A Coaching Power Tool created by Jennifer Dryden
(Motivational Life Coach, UNITED STATES)
If life deals you lemons, make lemonade. Proverb
Our culture seems to promote negative thoughts and actions. Gossiping with friends, complaining about the weather (too hot, too cold, too humid…), and discussing the horrible events in last night’s news are all typical topics of conversation. Commiserating with a co-worker about the awful the new manager, being jealous of someone’s flashy new car, and worrying about the state of the world today are all considered perfectly normal responses to outside influences. How many times have we replayed an argument in our minds, angrily going over the things we should have said or done?
The bumper sticker “Commit random acts of kindness”, often seen around my part of the country, always seems a bit startling. Committing random acts of violence and destruction seem to be more normal occurrences. From childhood, we are told “Don’t talk to strangers!”, “Don’t climb too high or you will fall!”, and “stop bothering people!” We are taught to believe that the world is a dangerous place and, often-times, that people are “out to get you.”
Thinking and acting in this negative mindset day in and day out becomes extremely tiresome and draining. It’s no wonder so many people are seeking life coaches to help them turn over a new leaf and get out of the rut they feel they are in!
Thinking positively throughout your day takes commitment and practice, but it can completely turn your life around. Feeling love instead of resentment, appreciation instead of frustration, and reacting with a sense of humor rather than anger can fundamentally change the way you experience the world. Instead of resenting that new manager, why not try to find ways to connect with him? Rather than discussing the depressing events in the news, why not talk about a wonderful book you are reading? Get in the habit of stopping yourself when you are on the verge of blaming someone. Take a breath and change your course when you are about to start gossiping or complaining.
These new habits will lift you, and others around you, into a happier, healthier space. Positive thinking will, literally, improve your health! As Deepak Chopra says, “Unwittingly, we damage the body’s natural state of health with negative input. The fact that this input comes from the brain means that thoughts, moods, and expectations, however intangible, get translated into chemical messages just as surely as molecules of aspirin or glucose. You and I bear the responsibility of sending positive messages to our cells as opposed to negative ones.”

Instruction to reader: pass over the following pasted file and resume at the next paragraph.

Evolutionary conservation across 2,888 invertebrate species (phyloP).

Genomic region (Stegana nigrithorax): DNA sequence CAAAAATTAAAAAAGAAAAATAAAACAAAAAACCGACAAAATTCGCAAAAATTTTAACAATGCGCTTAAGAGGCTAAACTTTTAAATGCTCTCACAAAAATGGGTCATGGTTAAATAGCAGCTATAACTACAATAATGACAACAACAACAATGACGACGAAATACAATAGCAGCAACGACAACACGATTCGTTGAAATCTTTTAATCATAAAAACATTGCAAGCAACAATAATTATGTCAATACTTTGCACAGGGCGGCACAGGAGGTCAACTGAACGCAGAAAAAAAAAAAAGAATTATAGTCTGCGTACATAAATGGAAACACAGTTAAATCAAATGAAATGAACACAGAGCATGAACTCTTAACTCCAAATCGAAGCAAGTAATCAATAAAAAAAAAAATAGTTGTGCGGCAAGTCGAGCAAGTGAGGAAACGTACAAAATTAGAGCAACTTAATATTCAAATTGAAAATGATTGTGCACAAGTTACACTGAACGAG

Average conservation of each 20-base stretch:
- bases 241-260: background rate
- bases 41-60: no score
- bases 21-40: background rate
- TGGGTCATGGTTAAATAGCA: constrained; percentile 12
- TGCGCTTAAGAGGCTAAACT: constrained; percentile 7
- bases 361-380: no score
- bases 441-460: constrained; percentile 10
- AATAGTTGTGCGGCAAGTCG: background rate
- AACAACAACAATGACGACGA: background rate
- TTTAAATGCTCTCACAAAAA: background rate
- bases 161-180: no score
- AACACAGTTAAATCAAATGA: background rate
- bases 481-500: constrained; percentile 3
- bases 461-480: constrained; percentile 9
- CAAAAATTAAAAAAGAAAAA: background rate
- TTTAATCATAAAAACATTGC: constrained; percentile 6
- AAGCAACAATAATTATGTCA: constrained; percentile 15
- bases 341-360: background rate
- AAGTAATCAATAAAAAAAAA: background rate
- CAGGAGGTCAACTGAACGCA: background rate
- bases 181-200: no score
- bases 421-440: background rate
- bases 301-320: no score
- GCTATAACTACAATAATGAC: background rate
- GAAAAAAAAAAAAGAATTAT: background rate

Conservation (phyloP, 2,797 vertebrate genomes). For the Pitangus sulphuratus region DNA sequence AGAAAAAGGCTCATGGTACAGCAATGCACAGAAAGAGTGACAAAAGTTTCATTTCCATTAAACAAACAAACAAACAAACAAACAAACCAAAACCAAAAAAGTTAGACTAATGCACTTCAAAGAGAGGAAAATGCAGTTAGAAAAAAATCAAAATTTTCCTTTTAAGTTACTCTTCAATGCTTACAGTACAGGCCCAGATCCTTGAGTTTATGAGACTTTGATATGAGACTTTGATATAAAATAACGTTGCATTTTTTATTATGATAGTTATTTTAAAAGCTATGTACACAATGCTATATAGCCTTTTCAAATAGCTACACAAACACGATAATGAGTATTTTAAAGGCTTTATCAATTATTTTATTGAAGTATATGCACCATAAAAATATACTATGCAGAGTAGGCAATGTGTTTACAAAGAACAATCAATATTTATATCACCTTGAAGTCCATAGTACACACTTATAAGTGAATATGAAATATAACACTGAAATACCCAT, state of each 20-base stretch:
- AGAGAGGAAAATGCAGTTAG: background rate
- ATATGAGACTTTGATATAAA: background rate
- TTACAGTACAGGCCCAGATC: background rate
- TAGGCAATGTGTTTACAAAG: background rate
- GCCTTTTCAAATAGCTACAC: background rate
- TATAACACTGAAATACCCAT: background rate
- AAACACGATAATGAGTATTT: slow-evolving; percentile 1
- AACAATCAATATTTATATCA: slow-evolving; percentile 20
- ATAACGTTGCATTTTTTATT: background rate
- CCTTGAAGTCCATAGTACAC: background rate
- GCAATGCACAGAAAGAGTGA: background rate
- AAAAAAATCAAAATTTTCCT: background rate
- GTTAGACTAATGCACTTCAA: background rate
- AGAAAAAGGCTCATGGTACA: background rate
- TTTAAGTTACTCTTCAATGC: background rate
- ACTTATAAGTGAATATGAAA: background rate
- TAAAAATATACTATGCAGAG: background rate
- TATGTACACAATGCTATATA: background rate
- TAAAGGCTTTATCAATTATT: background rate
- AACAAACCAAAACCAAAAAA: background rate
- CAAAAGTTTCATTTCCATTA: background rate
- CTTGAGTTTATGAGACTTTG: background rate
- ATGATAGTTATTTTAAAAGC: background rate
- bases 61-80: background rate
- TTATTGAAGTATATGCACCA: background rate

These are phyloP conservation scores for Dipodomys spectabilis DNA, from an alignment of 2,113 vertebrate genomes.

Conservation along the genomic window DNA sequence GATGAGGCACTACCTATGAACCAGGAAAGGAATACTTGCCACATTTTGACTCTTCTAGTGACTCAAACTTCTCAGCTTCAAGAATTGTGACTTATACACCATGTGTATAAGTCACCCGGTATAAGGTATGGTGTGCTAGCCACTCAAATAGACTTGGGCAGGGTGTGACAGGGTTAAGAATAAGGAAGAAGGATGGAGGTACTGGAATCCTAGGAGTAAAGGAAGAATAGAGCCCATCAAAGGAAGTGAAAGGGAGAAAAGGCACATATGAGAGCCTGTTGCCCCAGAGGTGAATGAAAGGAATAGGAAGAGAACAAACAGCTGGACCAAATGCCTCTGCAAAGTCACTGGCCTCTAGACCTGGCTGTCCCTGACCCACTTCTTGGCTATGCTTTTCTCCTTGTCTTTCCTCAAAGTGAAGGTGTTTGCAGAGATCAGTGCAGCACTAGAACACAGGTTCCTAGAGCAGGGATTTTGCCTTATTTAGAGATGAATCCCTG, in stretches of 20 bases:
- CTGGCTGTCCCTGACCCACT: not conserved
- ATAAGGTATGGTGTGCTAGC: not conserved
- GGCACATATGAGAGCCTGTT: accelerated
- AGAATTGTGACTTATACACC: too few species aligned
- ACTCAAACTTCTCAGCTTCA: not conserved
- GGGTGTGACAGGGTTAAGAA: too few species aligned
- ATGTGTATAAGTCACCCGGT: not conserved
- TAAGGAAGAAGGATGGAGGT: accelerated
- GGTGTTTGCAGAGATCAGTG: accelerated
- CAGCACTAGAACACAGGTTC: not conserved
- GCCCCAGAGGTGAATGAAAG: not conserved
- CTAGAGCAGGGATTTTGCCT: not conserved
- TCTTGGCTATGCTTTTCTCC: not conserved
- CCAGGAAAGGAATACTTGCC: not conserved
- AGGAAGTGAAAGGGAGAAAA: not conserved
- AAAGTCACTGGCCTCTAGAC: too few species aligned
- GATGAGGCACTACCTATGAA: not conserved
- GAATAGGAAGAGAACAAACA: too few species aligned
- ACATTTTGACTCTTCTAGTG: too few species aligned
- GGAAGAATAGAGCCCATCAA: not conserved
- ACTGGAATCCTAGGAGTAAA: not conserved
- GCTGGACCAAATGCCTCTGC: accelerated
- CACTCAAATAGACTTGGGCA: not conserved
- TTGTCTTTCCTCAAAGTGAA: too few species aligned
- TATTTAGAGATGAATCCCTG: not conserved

The practice of thinking positively will empower you and help you to stop feeling and acting like a victim. Take the example of two mothers with their toddlers at the supermarket. Both women are sleep-deprived and in short supply of patience, but one makes the conscious choice to have a positive shopping experience while the other ends up having quite the reverse…
Mommy A enters the store, sets her toddler in the carriage and begins to shop. The child immediately points to the balloons floating near the checkout counter and asks loudly if he can have one. The mother says “No, not today sweetie.” As they make their way through the store he asks for bananas, a brightly colored box of cereal, small, colorful toys he sees hanging along the aisles, cookies and ice cream. To each of these requests, she either says “No, not today,” or, if she is planning on buying the item, “OK but not ’til we get out of the store. We have to pay for it first.”
The child becomes fidgety and she says “Sit still!” or “Sit down – you’ll fall out of the carriage!” After 20 minutes both mother and child are extremely agitated and the child starts to cry. The mother is frustrated and embarrassed and starts to become enraged. People around them become embarrassed as well, and even after they have driven away from the store, she is still angry and short-tempered with her child.
Now look at how Mommy B handles her visit to the supermarket. She enters the store, places her toddler in the carriage, and hands him a special bag of toys she keeps in the car for shopping trips. He is occupied for five minutes or so, and then starts to notice all the brightly colored food items around them. When he points to something and asks if he can have it, the mother pulls out a bag of snacks she has brought from home and says “How about these?” She dangles the bag temptingly in front of him and he grabs it happily and starts eating.
After a while, the toddler inevitably begins to fidget so the mother says “Hey! Would you like to help me put the groceries in the cart?” And of course the child says “Yes!” So as she takes each item off the shelf, she hands it to her child and he places it in the carriage. They are happy with each other, happy to be working together. Then she says “Let’s sing a song!” So they spend the rest of the time singing and loading the cart together, gathering smiles from all the people around them, and leave the store feeling peaceful and satisfied.